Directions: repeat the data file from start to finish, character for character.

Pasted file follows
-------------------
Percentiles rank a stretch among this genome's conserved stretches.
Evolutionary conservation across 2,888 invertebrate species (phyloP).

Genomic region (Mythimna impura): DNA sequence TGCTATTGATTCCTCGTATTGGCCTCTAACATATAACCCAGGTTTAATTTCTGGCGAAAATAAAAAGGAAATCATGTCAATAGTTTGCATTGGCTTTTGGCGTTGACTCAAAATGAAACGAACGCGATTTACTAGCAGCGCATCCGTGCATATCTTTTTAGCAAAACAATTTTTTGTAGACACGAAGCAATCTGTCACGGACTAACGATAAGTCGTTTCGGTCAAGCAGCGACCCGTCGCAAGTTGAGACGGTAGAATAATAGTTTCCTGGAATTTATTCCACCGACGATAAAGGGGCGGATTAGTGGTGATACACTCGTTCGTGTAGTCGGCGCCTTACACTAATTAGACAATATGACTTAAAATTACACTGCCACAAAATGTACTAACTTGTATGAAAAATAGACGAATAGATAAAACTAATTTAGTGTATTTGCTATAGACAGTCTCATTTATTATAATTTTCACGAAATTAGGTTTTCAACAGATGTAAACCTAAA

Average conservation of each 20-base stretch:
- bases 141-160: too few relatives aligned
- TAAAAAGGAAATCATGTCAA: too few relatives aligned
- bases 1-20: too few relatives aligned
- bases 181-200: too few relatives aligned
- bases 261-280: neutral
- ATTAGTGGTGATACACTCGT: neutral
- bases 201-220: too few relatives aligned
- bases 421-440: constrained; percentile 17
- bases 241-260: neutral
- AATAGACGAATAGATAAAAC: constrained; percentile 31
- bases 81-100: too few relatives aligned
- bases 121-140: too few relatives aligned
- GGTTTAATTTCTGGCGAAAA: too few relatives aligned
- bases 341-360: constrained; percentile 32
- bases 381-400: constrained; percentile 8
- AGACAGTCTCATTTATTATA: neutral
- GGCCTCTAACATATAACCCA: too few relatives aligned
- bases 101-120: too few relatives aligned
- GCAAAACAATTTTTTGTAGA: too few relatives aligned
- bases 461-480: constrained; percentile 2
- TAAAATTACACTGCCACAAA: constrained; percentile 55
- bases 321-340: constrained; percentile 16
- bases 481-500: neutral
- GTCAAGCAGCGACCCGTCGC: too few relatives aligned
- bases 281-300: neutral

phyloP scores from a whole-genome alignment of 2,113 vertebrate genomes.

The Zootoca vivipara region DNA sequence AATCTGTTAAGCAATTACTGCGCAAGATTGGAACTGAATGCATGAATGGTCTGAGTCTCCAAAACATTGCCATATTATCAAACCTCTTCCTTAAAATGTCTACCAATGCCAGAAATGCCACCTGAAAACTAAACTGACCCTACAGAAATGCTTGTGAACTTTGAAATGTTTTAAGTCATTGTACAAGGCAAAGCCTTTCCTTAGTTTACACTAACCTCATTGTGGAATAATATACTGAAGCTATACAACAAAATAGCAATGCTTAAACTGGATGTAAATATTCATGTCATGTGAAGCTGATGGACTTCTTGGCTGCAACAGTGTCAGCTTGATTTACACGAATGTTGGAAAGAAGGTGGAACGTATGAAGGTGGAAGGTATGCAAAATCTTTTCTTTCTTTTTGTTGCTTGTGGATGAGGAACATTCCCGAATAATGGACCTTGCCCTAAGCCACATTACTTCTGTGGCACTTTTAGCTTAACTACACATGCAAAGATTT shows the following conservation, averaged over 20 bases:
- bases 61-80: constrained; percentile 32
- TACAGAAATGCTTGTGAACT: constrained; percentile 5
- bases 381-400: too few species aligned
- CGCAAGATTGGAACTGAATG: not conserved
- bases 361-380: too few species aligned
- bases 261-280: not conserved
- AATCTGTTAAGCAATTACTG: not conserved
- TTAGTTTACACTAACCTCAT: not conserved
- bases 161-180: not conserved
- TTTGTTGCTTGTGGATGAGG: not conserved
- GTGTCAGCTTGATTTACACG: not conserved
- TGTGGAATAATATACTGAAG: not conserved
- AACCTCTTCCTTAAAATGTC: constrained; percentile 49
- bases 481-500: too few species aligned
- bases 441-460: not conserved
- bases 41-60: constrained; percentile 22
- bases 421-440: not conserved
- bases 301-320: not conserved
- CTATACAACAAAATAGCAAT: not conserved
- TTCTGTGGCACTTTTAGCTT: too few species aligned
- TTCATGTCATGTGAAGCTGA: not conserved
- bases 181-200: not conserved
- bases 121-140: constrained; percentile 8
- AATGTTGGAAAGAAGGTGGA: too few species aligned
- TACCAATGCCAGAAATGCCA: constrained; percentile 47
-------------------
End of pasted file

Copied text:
Percentiles rank a stretch among this genome's conserved stretches.
Evolutionary conservation across 2,888 invertebrate species (phyloP).

Genomic region (Mythimna impura): DNA sequence TGCTATTGATTCCTCGTATTGGCCTCTAACATATAACCCAGGTTTAATTTCTGGCGAAAATAAAAAGGAAATCATGTCAATAGTTTGCATTGGCTTTTGGCGTTGACTCAAAATGAAACGAACGCGATTTACTAGCAGCGCATCCGTGCATATCTTTTTAGCAAAACAATTTTTTGTAGACACGAAGCAATCTGTCACGGACTAACGATAAGTCGTTTCGGTCAAGCAGCGACCCGTCGCAAGTTGAGACGGTAGAATAATAGTTTCCTGGAATTTATTCCACCGACGATAAAGGGGCGGATTAGTGGTGATACACTCGTTCGTGTAGTCGGCGCCTTACACTAATTAGACAATATGACTTAAAATTACACTGCCACAAAATGTACTAACTTGTATGAAAAATAGACGAATAGATAAAACTAATTTAGTGTATTTGCTATAGACAGTCTCATTTATTATAATTTTCACGAAATTAGGTTTTCAACAGATGTAAACCTAAA

Average conservation of each 20-base stretch:
- bases 141-160: too few relatives aligned
- TAAAAAGGAAATCATGTCAA: too few relatives aligned
- bases 1-20: too few relatives aligned
- bases 181-200: too few relatives aligned
- bases 261-280: neutral
- ATTAGTGGTGATACACTCGT: neutral
- bases 201-220: too few relatives aligned
- bases 421-440: constrained; percentile 17
- bases 241-260: neutral
- AATAGACGAATAGATAAAAC: constrained; percentile 31
- bases 81-100: too few relatives aligned
- bases 121-140: too few relatives aligned
- GGTTTAATTTCTGGCGAAAA: too few relatives aligned
- bases 341-360: constrained; percentile 32
- bases 381-400: constrained; percentile 8
- AGACAGTCTCATTTATTATA: neutral
- GGCCTCTAACATATAACCCA: too few relatives aligned
- bases 101-120: too few relatives aligned
- GCAAAACAATTTTTTGTAGA: too few relatives aligned
- bases 461-480: constrained; percentile 2
- TAAAATTACACTGCCACAAA: constrained; percentile 55
- bases 321-340: constrained; percentile 16
- bases 481-500: neutral
- GTCAAGCAGCGACCCGTCGC: too few relatives aligned
- bases 281-300: neutral

phyloP scores from a whole-genome alignment of 2,113 vertebrate genomes.

The Zootoca vivipara region DNA sequence AATCTGTTAAGCAATTACTGCGCAAGATTGGAACTGAATGCATGAATGGTCTGAGTCTCCAAAACATTGCCATATTATCAAACCTCTTCCTTAAAATGTCTACCAATGCCAGAAATGCCACCTGAAAACTAAACTGACCCTACAGAAATGCTTGTGAACTTTGAAATGTTTTAAGTCATTGTACAAGGCAAAGCCTTTCCTTAGTTTACACTAACCTCATTGTGGAATAATATACTGAAGCTATACAACAAAATAGCAATGCTTAAACTGGATGTAAATATTCATGTCATGTGAAGCTGATGGACTTCTTGGCTGCAACAGTGTCAGCTTGATTTACACGAATGTTGGAAAGAAGGTGGAACGTATGAAGGTGGAAGGTATGCAAAATCTTTTCTTTCTTTTTGTTGCTTGTGGATGAGGAACATTCCCGAATAATGGACCTTGCCCTAAGCCACATTACTTCTGTGGCACTTTTAGCTTAACTACACATGCAAAGATTT shows the following conservation, averaged over 20 bases:
- bases 61-80: constrained; percentile 32
- TACAGAAATGCTTGTGAACT: constrained; percentile 5
- bases 381-400: too few species aligned
- CGCAAGATTGGAACTGAATG: not conserved
- bases 361-380: too few species aligned
- bases 261-280: not conserved
- AATCTGTTAAGCAATTACTG: not conserved
- TTAGTTTACACTAACCTCAT: not conserved
- bases 161-180: not conserved
- TTTGTTGCTTGTGGATGAGG: not conserved
- GTGTCAGCTTGATTTACACG: not conserved
- TGTGGAATAATATACTGAAG: not conserved
- AACCTCTTCCTTAAAATGTC: constrained; percentile 49
- bases 481-500: too few species aligned
- bases 441-460: not conserved
- bases 41-60: constrained; percentile 22
- bases 421-440: not conserved
- bases 301-320: not conserved
- CTATACAACAAAATAGCAAT: not conserved
- TTCTGTGGCACTTTTAGCTT: too few species aligned
- TTCATGTCATGTGAAGCTGA: not conserved
- bases 181-200: not conserved
- bases 121-140: constrained; percentile 8
- AATGTTGGAAAGAAGGTGGA: too few species aligned
- TACCAATGCCAGAAATGCCA: constrained; percentile 47